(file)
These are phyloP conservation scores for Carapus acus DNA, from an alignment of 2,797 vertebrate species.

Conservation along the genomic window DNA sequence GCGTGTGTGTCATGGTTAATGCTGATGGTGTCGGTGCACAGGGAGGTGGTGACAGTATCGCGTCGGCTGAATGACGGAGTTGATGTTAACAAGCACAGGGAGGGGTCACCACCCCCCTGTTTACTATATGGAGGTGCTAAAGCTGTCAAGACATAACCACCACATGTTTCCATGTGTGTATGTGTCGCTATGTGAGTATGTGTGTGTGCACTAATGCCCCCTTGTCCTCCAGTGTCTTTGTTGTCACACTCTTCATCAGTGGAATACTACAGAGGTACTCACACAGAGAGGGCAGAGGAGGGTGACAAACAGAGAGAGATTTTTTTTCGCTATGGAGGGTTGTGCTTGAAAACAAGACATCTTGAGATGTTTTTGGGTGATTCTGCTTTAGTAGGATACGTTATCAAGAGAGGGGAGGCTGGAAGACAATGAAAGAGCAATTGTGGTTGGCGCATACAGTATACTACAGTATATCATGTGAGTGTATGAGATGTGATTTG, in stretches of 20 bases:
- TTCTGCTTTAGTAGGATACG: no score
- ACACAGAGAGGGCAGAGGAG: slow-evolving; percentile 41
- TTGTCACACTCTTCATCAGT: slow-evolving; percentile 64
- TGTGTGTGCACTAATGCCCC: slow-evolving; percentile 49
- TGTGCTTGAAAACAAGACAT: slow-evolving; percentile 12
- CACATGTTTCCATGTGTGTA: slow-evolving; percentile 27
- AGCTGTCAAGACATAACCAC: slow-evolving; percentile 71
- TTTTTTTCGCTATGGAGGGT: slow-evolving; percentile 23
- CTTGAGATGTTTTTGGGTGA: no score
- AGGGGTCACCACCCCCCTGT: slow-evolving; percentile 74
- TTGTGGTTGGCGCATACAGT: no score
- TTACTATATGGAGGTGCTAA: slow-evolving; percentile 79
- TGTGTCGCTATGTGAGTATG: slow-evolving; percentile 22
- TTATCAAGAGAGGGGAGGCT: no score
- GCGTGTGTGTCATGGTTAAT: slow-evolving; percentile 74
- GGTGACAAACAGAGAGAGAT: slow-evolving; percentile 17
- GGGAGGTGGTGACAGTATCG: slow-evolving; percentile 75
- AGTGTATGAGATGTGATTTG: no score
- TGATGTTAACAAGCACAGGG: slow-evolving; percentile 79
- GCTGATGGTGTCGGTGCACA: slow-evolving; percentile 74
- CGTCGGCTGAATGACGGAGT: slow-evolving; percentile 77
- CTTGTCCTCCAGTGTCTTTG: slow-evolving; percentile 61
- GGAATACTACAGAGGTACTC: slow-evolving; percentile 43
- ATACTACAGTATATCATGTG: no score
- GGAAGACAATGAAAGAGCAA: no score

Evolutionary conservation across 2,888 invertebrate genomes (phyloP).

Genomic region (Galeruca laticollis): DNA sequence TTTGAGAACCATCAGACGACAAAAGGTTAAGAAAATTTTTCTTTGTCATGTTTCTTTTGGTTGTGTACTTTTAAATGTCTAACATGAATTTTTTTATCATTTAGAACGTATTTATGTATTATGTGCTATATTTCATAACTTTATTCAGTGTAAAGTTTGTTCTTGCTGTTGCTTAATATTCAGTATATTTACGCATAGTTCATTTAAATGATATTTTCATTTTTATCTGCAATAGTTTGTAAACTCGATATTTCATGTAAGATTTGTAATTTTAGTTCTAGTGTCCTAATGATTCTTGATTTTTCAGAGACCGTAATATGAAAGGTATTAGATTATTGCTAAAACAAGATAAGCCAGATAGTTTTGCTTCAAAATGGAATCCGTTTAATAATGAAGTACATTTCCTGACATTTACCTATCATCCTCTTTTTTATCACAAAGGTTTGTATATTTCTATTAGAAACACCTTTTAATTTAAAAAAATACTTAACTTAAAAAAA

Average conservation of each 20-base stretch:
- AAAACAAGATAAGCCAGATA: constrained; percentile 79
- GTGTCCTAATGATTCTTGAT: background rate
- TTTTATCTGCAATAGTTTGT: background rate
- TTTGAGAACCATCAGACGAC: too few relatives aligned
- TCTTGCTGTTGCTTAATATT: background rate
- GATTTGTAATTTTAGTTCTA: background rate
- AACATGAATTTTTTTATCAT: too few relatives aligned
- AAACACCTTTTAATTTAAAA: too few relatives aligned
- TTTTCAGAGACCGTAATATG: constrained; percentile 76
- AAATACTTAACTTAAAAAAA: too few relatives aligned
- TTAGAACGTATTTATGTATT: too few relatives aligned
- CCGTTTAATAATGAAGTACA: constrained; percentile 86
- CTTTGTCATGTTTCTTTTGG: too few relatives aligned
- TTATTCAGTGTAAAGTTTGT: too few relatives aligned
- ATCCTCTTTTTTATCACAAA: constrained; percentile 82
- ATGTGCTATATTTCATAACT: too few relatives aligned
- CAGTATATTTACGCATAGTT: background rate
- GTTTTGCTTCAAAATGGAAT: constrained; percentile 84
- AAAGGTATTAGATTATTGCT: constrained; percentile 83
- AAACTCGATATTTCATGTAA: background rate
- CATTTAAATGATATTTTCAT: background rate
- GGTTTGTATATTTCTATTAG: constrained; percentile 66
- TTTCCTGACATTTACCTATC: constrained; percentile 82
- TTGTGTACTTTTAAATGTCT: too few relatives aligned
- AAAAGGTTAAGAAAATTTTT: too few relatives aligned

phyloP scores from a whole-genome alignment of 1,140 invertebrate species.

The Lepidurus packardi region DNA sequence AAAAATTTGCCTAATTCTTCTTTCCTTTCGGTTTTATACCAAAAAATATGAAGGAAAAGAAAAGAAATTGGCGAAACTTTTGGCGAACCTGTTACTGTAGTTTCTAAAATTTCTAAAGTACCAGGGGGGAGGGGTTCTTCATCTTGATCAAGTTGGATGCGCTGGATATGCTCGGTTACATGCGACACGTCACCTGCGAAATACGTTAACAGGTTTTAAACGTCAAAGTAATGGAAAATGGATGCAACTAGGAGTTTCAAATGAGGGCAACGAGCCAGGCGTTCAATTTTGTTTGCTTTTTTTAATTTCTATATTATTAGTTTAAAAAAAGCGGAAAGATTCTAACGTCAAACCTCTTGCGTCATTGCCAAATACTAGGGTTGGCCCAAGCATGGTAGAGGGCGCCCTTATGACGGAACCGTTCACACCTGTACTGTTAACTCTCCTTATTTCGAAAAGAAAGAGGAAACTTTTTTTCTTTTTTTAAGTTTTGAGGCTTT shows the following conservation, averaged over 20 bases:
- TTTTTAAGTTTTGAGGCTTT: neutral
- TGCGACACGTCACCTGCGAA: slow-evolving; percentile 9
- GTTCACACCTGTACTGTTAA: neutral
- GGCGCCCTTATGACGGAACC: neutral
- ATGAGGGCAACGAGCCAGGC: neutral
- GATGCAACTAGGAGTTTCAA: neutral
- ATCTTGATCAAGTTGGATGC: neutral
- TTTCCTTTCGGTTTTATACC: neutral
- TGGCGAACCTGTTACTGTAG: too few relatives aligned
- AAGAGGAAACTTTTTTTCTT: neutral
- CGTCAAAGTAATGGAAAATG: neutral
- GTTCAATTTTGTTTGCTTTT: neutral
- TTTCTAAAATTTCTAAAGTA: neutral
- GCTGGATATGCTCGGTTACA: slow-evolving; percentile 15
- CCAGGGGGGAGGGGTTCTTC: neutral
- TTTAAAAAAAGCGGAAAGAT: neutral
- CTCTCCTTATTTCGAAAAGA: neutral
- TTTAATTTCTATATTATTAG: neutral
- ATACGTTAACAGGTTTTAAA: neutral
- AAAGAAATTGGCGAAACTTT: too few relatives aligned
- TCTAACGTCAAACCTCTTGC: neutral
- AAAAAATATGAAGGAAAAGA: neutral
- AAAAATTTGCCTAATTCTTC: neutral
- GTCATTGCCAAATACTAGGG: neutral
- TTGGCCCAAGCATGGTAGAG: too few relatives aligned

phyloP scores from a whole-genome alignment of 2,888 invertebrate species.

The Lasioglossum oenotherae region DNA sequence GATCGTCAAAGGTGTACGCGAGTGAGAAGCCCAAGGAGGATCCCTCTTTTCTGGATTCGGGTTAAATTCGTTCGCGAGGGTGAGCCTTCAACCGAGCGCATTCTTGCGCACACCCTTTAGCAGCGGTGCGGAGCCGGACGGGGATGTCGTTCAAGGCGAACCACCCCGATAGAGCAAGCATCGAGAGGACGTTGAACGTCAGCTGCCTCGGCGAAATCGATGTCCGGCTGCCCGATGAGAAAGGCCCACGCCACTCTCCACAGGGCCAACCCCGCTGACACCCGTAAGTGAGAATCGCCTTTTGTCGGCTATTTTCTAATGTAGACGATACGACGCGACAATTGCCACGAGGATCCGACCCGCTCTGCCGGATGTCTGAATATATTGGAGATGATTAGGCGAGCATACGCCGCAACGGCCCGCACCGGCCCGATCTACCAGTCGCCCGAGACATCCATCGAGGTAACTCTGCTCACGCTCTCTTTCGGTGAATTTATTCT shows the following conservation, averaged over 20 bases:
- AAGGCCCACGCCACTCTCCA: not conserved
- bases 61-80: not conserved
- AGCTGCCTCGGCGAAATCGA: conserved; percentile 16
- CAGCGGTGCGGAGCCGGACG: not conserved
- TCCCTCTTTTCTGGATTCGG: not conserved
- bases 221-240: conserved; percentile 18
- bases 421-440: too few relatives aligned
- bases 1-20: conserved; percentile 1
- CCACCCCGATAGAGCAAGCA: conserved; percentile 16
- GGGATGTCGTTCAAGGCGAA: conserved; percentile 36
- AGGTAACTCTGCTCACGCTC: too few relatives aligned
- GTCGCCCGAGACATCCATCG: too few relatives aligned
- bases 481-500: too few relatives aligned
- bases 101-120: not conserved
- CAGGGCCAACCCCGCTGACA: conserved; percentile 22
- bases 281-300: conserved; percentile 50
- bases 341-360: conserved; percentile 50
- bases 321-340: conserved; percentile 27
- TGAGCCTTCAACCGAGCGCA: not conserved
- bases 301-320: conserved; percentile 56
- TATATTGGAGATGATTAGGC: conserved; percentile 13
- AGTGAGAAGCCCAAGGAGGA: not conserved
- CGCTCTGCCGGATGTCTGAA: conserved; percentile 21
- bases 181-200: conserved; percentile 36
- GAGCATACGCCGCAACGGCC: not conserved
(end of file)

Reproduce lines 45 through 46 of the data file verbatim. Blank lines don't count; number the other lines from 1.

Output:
- ATCCTCTTTTTTATCACAAA: constrained; percentile 82
- ATGTGCTATATTTCATAACT: too few relatives aligned